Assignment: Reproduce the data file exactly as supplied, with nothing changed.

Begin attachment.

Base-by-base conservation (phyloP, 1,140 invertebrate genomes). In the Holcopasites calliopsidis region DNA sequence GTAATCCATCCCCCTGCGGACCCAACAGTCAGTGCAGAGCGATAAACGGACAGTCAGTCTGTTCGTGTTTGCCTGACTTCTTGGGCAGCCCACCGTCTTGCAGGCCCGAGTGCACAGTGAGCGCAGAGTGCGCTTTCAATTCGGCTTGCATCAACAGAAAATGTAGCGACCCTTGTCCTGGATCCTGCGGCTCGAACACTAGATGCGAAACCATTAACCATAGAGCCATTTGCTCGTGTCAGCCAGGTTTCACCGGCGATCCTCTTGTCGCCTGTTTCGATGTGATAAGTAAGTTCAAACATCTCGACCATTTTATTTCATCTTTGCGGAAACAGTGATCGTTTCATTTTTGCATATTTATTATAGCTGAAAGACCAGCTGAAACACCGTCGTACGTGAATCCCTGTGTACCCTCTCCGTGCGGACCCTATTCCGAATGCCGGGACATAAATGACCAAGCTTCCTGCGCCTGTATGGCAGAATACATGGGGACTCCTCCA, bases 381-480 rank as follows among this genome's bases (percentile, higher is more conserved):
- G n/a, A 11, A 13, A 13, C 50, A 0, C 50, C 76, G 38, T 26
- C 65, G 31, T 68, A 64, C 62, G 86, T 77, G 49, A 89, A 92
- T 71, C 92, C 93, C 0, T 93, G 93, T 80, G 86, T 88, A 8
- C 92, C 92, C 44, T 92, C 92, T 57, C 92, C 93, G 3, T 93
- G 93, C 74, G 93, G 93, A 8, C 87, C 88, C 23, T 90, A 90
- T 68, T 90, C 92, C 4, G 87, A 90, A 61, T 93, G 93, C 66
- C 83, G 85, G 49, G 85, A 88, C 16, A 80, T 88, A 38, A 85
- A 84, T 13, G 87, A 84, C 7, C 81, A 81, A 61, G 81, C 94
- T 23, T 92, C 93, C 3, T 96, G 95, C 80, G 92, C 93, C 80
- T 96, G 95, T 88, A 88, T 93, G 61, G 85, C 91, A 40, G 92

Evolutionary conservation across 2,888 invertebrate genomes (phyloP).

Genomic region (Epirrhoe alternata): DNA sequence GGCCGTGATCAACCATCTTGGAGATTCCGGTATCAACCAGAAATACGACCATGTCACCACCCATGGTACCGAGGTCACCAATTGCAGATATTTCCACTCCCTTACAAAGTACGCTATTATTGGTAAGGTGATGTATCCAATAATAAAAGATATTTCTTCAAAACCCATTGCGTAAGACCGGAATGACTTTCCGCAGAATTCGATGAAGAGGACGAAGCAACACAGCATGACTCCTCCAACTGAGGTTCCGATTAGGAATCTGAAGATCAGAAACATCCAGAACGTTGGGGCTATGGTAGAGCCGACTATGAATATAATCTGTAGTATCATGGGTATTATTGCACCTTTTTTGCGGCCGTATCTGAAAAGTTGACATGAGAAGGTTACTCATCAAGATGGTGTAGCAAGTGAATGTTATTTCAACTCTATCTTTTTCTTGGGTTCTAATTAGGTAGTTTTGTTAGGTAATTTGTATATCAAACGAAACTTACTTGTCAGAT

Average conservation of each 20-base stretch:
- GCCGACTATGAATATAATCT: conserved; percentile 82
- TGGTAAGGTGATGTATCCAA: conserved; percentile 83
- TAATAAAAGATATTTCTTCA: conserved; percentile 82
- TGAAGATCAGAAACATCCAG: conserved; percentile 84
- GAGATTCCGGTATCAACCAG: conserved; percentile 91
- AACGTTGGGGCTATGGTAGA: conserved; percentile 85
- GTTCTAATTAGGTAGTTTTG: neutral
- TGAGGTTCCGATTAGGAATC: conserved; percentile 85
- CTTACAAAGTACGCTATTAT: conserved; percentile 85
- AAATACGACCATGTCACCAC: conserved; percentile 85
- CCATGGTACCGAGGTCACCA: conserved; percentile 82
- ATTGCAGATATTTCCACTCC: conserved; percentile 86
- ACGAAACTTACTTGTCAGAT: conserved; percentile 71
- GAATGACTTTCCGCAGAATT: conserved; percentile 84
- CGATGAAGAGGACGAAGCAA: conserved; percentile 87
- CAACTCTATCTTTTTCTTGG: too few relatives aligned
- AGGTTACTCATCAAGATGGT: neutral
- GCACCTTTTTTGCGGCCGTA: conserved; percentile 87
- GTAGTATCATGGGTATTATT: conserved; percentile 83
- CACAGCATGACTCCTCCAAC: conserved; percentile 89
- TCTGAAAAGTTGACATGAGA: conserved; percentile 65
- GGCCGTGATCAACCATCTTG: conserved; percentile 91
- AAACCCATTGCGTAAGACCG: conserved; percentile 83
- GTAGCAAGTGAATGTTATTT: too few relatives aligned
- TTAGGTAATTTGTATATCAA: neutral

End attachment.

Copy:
Base-by-base conservation (phyloP, 1,140 invertebrate genomes). In the Holcopasites calliopsidis region DNA sequence GTAATCCATCCCCCTGCGGACCCAACAGTCAGTGCAGAGCGATAAACGGACAGTCAGTCTGTTCGTGTTTGCCTGACTTCTTGGGCAGCCCACCGTCTTGCAGGCCCGAGTGCACAGTGAGCGCAGAGTGCGCTTTCAATTCGGCTTGCATCAACAGAAAATGTAGCGACCCTTGTCCTGGATCCTGCGGCTCGAACACTAGATGCGAAACCATTAACCATAGAGCCATTTGCTCGTGTCAGCCAGGTTTCACCGGCGATCCTCTTGTCGCCTGTTTCGATGTGATAAGTAAGTTCAAACATCTCGACCATTTTATTTCATCTTTGCGGAAACAGTGATCGTTTCATTTTTGCATATTTATTATAGCTGAAAGACCAGCTGAAACACCGTCGTACGTGAATCCCTGTGTACCCTCTCCGTGCGGACCCTATTCCGAATGCCGGGACATAAATGACCAAGCTTCCTGCGCCTGTATGGCAGAATACATGGGGACTCCTCCA, bases 381-480 rank as follows among this genome's bases (percentile, higher is more conserved):
- G n/a, A 11, A 13, A 13, C 50, A 0, C 50, C 76, G 38, T 26
- C 65, G 31, T 68, A 64, C 62, G 86, T 77, G 49, A 89, A 92
- T 71, C 92, C 93, C 0, T 93, G 93, T 80, G 86, T 88, A 8
- C 92, C 92, C 44, T 92, C 92, T 57, C 92, C 93, G 3, T 93
- G 93, C 74, G 93, G 93, A 8, C 87, C 88, C 23, T 90, A 90
- T 68, T 90, C 92, C 4, G 87, A 90, A 61, T 93, G 93, C 66
- C 83, G 85, G 49, G 85, A 88, C 16, A 80, T 88, A 38, A 85
- A 84, T 13, G 87, A 84, C 7, C 81, A 81, A 61, G 81, C 94
- T 23, T 92, C 93, C 3, T 96, G 95, C 80, G 92, C 93, C 80
- T 96, G 95, T 88, A 88, T 93, G 61, G 85, C 91, A 40, G 92

Evolutionary conservation across 2,888 invertebrate genomes (phyloP).

Genomic region (Epirrhoe alternata): DNA sequence GGCCGTGATCAACCATCTTGGAGATTCCGGTATCAACCAGAAATACGACCATGTCACCACCCATGGTACCGAGGTCACCAATTGCAGATATTTCCACTCCCTTACAAAGTACGCTATTATTGGTAAGGTGATGTATCCAATAATAAAAGATATTTCTTCAAAACCCATTGCGTAAGACCGGAATGACTTTCCGCAGAATTCGATGAAGAGGACGAAGCAACACAGCATGACTCCTCCAACTGAGGTTCCGATTAGGAATCTGAAGATCAGAAACATCCAGAACGTTGGGGCTATGGTAGAGCCGACTATGAATATAATCTGTAGTATCATGGGTATTATTGCACCTTTTTTGCGGCCGTATCTGAAAAGTTGACATGAGAAGGTTACTCATCAAGATGGTGTAGCAAGTGAATGTTATTTCAACTCTATCTTTTTCTTGGGTTCTAATTAGGTAGTTTTGTTAGGTAATTTGTATATCAAACGAAACTTACTTGTCAGAT

Average conservation of each 20-base stretch:
- GCCGACTATGAATATAATCT: conserved; percentile 82
- TGGTAAGGTGATGTATCCAA: conserved; percentile 83
- TAATAAAAGATATTTCTTCA: conserved; percentile 82
- TGAAGATCAGAAACATCCAG: conserved; percentile 84
- GAGATTCCGGTATCAACCAG: conserved; percentile 91
- AACGTTGGGGCTATGGTAGA: conserved; percentile 85
- GTTCTAATTAGGTAGTTTTG: neutral
- TGAGGTTCCGATTAGGAATC: conserved; percentile 85
- CTTACAAAGTACGCTATTAT: conserved; percentile 85
- AAATACGACCATGTCACCAC: conserved; percentile 85
- CCATGGTACCGAGGTCACCA: conserved; percentile 82
- ATTGCAGATATTTCCACTCC: conserved; percentile 86
- ACGAAACTTACTTGTCAGAT: conserved; percentile 71
- GAATGACTTTCCGCAGAATT: conserved; percentile 84
- CGATGAAGAGGACGAAGCAA: conserved; percentile 87
- CAACTCTATCTTTTTCTTGG: too few relatives aligned
- AGGTTACTCATCAAGATGGT: neutral
- GCACCTTTTTTGCGGCCGTA: conserved; percentile 87
- GTAGTATCATGGGTATTATT: conserved; percentile 83
- CACAGCATGACTCCTCCAAC: conserved; percentile 89
- TCTGAAAAGTTGACATGAGA: conserved; percentile 65
- GGCCGTGATCAACCATCTTG: conserved; percentile 91
- AAACCCATTGCGTAAGACCG: conserved; percentile 83
- GTAGCAAGTGAATGTTATTT: too few relatives aligned
- TTAGGTAATTTGTATATCAA: neutral